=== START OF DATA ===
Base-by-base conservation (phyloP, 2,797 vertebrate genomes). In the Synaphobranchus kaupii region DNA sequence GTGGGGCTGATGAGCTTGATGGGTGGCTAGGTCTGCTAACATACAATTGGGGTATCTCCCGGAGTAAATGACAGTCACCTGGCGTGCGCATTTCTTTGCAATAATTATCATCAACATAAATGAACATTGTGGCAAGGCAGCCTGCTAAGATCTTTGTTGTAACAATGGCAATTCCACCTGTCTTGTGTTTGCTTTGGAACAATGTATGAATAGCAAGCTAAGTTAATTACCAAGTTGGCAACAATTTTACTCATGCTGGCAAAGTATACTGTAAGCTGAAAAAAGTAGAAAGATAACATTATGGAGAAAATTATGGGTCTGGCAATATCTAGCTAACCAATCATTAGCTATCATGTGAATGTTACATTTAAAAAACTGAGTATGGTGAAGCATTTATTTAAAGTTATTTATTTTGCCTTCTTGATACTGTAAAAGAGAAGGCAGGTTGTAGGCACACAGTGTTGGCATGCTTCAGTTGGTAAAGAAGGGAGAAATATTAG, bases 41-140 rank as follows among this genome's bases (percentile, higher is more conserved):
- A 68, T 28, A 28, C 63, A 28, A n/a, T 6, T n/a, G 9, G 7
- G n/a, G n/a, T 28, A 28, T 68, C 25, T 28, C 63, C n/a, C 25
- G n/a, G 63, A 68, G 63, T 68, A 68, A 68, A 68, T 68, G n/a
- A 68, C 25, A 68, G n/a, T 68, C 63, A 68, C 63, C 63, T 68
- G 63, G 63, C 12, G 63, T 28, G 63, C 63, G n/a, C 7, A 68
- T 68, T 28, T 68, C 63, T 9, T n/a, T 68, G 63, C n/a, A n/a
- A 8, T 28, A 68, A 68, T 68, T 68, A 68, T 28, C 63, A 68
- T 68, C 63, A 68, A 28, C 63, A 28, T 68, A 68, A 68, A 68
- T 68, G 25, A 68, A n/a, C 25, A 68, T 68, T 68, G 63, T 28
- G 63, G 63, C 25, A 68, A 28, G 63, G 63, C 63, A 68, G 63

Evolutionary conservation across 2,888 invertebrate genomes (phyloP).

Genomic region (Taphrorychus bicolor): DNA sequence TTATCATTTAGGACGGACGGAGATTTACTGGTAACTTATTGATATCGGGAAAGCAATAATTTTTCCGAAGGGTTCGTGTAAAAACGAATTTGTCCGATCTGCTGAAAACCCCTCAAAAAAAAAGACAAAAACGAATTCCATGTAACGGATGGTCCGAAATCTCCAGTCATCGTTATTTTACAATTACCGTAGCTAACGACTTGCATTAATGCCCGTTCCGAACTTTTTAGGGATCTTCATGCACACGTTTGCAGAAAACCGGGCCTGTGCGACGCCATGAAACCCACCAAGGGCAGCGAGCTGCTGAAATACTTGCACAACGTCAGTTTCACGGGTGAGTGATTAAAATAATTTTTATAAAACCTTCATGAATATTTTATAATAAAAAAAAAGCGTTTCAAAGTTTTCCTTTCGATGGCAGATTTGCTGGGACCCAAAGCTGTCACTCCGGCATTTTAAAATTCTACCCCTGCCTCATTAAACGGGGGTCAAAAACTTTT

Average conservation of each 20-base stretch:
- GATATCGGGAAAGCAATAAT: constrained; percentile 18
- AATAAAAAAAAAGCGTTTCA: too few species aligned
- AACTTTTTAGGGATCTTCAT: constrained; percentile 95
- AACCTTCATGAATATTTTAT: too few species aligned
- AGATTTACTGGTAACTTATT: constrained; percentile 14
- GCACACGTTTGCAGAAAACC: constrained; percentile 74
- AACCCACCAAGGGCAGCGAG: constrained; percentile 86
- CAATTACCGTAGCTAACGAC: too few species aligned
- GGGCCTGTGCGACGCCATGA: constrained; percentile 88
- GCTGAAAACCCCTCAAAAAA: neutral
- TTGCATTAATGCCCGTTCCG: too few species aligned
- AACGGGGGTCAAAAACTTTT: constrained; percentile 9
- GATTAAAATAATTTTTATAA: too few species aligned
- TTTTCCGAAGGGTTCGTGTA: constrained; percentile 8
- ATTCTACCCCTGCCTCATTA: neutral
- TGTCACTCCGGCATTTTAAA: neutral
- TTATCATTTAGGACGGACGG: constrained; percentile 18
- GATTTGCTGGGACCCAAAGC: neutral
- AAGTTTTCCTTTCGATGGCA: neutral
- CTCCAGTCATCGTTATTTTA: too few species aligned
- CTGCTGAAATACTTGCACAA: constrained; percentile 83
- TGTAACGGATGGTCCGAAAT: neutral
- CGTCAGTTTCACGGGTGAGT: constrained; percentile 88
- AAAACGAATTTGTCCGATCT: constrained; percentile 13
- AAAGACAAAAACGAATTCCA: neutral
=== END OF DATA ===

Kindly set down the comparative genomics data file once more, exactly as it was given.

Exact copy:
Base-by-base conservation (phyloP, 2,797 vertebrate genomes). In the Synaphobranchus kaupii region DNA sequence GTGGGGCTGATGAGCTTGATGGGTGGCTAGGTCTGCTAACATACAATTGGGGTATCTCCCGGAGTAAATGACAGTCACCTGGCGTGCGCATTTCTTTGCAATAATTATCATCAACATAAATGAACATTGTGGCAAGGCAGCCTGCTAAGATCTTTGTTGTAACAATGGCAATTCCACCTGTCTTGTGTTTGCTTTGGAACAATGTATGAATAGCAAGCTAAGTTAATTACCAAGTTGGCAACAATTTTACTCATGCTGGCAAAGTATACTGTAAGCTGAAAAAAGTAGAAAGATAACATTATGGAGAAAATTATGGGTCTGGCAATATCTAGCTAACCAATCATTAGCTATCATGTGAATGTTACATTTAAAAAACTGAGTATGGTGAAGCATTTATTTAAAGTTATTTATTTTGCCTTCTTGATACTGTAAAAGAGAAGGCAGGTTGTAGGCACACAGTGTTGGCATGCTTCAGTTGGTAAAGAAGGGAGAAATATTAG, bases 41-140 rank as follows among this genome's bases (percentile, higher is more conserved):
- A 68, T 28, A 28, C 63, A 28, A n/a, T 6, T n/a, G 9, G 7
- G n/a, G n/a, T 28, A 28, T 68, C 25, T 28, C 63, C n/a, C 25
- G n/a, G 63, A 68, G 63, T 68, A 68, A 68, A 68, T 68, G n/a
- A 68, C 25, A 68, G n/a, T 68, C 63, A 68, C 63, C 63, T 68
- G 63, G 63, C 12, G 63, T 28, G 63, C 63, G n/a, C 7, A 68
- T 68, T 28, T 68, C 63, T 9, T n/a, T 68, G 63, C n/a, A n/a
- A 8, T 28, A 68, A 68, T 68, T 68, A 68, T 28, C 63, A 68
- T 68, C 63, A 68, A 28, C 63, A 28, T 68, A 68, A 68, A 68
- T 68, G 25, A 68, A n/a, C 25, A 68, T 68, T 68, G 63, T 28
- G 63, G 63, C 25, A 68, A 28, G 63, G 63, C 63, A 68, G 63

Evolutionary conservation across 2,888 invertebrate genomes (phyloP).

Genomic region (Taphrorychus bicolor): DNA sequence TTATCATTTAGGACGGACGGAGATTTACTGGTAACTTATTGATATCGGGAAAGCAATAATTTTTCCGAAGGGTTCGTGTAAAAACGAATTTGTCCGATCTGCTGAAAACCCCTCAAAAAAAAAGACAAAAACGAATTCCATGTAACGGATGGTCCGAAATCTCCAGTCATCGTTATTTTACAATTACCGTAGCTAACGACTTGCATTAATGCCCGTTCCGAACTTTTTAGGGATCTTCATGCACACGTTTGCAGAAAACCGGGCCTGTGCGACGCCATGAAACCCACCAAGGGCAGCGAGCTGCTGAAATACTTGCACAACGTCAGTTTCACGGGTGAGTGATTAAAATAATTTTTATAAAACCTTCATGAATATTTTATAATAAAAAAAAAGCGTTTCAAAGTTTTCCTTTCGATGGCAGATTTGCTGGGACCCAAAGCTGTCACTCCGGCATTTTAAAATTCTACCCCTGCCTCATTAAACGGGGGTCAAAAACTTTT

Average conservation of each 20-base stretch:
- GATATCGGGAAAGCAATAAT: constrained; percentile 18
- AATAAAAAAAAAGCGTTTCA: too few species aligned
- AACTTTTTAGGGATCTTCAT: constrained; percentile 95
- AACCTTCATGAATATTTTAT: too few species aligned
- AGATTTACTGGTAACTTATT: constrained; percentile 14
- GCACACGTTTGCAGAAAACC: constrained; percentile 74
- AACCCACCAAGGGCAGCGAG: constrained; percentile 86
- CAATTACCGTAGCTAACGAC: too few species aligned
- GGGCCTGTGCGACGCCATGA: constrained; percentile 88
- GCTGAAAACCCCTCAAAAAA: neutral
- TTGCATTAATGCCCGTTCCG: too few species aligned
- AACGGGGGTCAAAAACTTTT: constrained; percentile 9
- GATTAAAATAATTTTTATAA: too few species aligned
- TTTTCCGAAGGGTTCGTGTA: constrained; percentile 8
- ATTCTACCCCTGCCTCATTA: neutral
- TGTCACTCCGGCATTTTAAA: neutral
- TTATCATTTAGGACGGACGG: constrained; percentile 18
- GATTTGCTGGGACCCAAAGC: neutral
- AAGTTTTCCTTTCGATGGCA: neutral
- CTCCAGTCATCGTTATTTTA: too few species aligned
- CTGCTGAAATACTTGCACAA: constrained; percentile 83
- TGTAACGGATGGTCCGAAAT: neutral
- CGTCAGTTTCACGGGTGAGT: constrained; percentile 88
- AAAACGAATTTGTCCGATCT: constrained; percentile 13
- AAAGACAAAAACGAATTCCA: neutral